Homoeopathy as the Mother of Medicine

Just like homoeopathy, antihomotoxic medicine postulates the setting up of an overall treatment plan: in order to be able to select the right homoeopathic remedy or remedies in a given case, the toxin situation had to first be established in detail. Thorough case taking was part of this as it took into account previous illnesses, how they were treated and how the diseased organism had reacted to the treatment.810 The symptom picture needed to be clearly delineated and the course of the present, acute or chronic, disorder investigated. In homotoxicology, every toxic situation has its particular symptom picture on the basis of which the antihomotoxic remedy is selected.811 The preparation chosen in this way supports the organism by stimulating the immune forces against the homotoxins. The choice of remedy complies with Hahnemann's similarity rule. If there is no clearly matching drug picture for the constellation of symptoms it is, according to Reckeweg, a matter of several toxins putting strain onto the organism with their interference rendering it impossible to identify one definite drug picture.812 In these cases he recommended a therapy concept with combination preparations in which the state and course of the disease in relation to Reckeweg's table of phases played an important part. Depending on the disease phase, different remedies had to be combined so that

808 For Shope's work cf. www.jem.org/cgi/content/full/203/4/803

809 Cf. above.

810 Herzberger and Reinhart (2007), p. 83.

811 Herzberger and Reinhart (2007), p. 84.

812 Herzberger and Reinhart (2007), p. 85.

one toxic layer after the other would disappear and ultimately only one remedy would be necessary to achieve a full recovery.

One maxim of homotoxicology is that acute conditions require lower potencies while for chronic cases the strategy was different: the patient had then, according to homotoxicologists, reached of the three cellular phases and the immune forces were no longer able to deal with the homotoxins. Because those homotoxins were now so numerous and the defence system already weakened it was not advisable to choose the potencies too low, because of the risk of further aggravating the homotoxin situation. The mild stimulants would gradually reactivate the organism's defences. In phases four to six especially, it could come to "inhibited fermentation" and damage to the cell structure. Reckeweg preferred suis-organ preparations in these situations to achieve a stronger stimulation of the cell structures.813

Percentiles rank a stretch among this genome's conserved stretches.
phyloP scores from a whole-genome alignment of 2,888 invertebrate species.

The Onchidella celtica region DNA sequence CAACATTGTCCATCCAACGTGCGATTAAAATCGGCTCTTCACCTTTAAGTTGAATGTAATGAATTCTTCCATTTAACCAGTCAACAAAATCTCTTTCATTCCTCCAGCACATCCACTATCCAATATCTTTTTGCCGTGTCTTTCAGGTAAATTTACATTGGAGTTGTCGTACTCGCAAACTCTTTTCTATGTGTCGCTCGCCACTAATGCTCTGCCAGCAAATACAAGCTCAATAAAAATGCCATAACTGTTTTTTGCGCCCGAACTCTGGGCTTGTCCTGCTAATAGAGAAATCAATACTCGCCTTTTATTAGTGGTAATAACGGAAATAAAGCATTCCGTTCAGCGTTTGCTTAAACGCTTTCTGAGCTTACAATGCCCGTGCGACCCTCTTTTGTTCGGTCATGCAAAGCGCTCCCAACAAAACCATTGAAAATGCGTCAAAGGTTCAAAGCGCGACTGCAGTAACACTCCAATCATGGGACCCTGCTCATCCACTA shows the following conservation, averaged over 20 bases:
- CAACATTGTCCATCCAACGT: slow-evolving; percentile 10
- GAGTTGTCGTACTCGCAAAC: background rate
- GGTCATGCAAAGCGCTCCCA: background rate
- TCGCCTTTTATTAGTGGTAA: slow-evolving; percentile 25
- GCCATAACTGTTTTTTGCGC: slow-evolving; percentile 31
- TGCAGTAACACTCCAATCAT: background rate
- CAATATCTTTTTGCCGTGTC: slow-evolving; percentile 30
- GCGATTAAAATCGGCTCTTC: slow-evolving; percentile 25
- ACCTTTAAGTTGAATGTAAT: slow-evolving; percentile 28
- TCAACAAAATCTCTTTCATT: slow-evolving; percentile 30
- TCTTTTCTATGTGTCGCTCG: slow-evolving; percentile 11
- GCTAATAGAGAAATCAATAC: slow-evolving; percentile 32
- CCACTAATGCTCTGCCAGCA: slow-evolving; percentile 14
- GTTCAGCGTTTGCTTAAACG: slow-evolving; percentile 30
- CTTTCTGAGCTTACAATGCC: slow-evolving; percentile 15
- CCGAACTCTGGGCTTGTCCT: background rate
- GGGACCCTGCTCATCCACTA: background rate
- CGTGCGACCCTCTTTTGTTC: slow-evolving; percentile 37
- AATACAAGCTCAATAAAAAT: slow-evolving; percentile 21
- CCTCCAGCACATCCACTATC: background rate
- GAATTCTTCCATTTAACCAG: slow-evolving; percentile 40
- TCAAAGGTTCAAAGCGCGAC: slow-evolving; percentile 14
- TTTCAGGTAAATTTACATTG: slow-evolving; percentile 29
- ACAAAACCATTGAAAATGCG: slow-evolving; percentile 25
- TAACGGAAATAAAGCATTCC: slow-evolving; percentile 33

Reckeweg regarded homoeopathy not as a complementary method, but as the basis of all drug therapy; for him it was "the mother of medicine"814, a fact which did not prevent him from considering other remedies to be also useful for detoxification. Biological remedies were for him in tune with nature and supported the organism's own healing forces. They characteristically aimed at effecting regressive vicariation, in other words, at moving the symptoms towards a more favourable phase, always with regard to the physiological excretions. It seems only logical therefore that Reckeweg favoured the methods of naturopathy as well. He was particularly enthusiastic about clay therapies.815 According to homotoxicology - and we have met the same ideas in naturopathy and in Felke's concept - secretions such as sweat, mucosa, pus and pruritus must not be suppressed as this would hinder the excretion of pathogens and encourage renewed toxification.816

813 Herzberger and Reinhart (2007), p. 87.

815 Biological therapies, according to Reckeweg, included diet, fasting, massage (gymnastics, sports, physical exercise), hydrotherapy, acupuncture, chiropractic, correction of posture, treatment with leeches and cupping, urine therapy, non-specific protein therapy, haematogenic oxidation therapy, oxygen insufflation, cellular therapy, hormone therapy, antibiotics therapy (elimination of homotoxins), inoculations, surgical measures, cytostatics, roentgenotherapy, neural therapy. Reckeweg (1975), pp. 667, 582.

Instead, Reckeweg recommended washing, bath- claim exclusivity for homoeopathy and did not re-

ing, poultices, compresses, external "healing earth" strict himself to drug therapy, but included dietetics applications etc. in order to rinse off, draw out and and hydrotherapy in his treatment plans. Reckeweg divert the homotoxins directly.817 It was Felke who advocated other "biological" healing methods next had complemented homoeopathy, the "backbone" to homoeopathy and saw it as his life's task to bring of his healing system, with healing factors such as about the union of orthodox medicine and homoeo-

light and air and who had included guidelines on pathy.818 nutrition and exercise. Hahnemann also did not

817 Reckeweg (1959), p. 11. After the war, Hans-Heinrich Reckeweg had spent two weeks in the "Pastor-Felke Bath" in Diez on the river Lahn taking mud baths and doing exercises. He was so enthusiastic about the clay therapy that he went on to recommend clay compresses and mud baths to many of his patients after returning to Triberg where he had settled down. His father, Heinrich Friedrich Reckeweg, had also been enthusiastic about the Felke Bath. Cf. Doerper-Reckeweg

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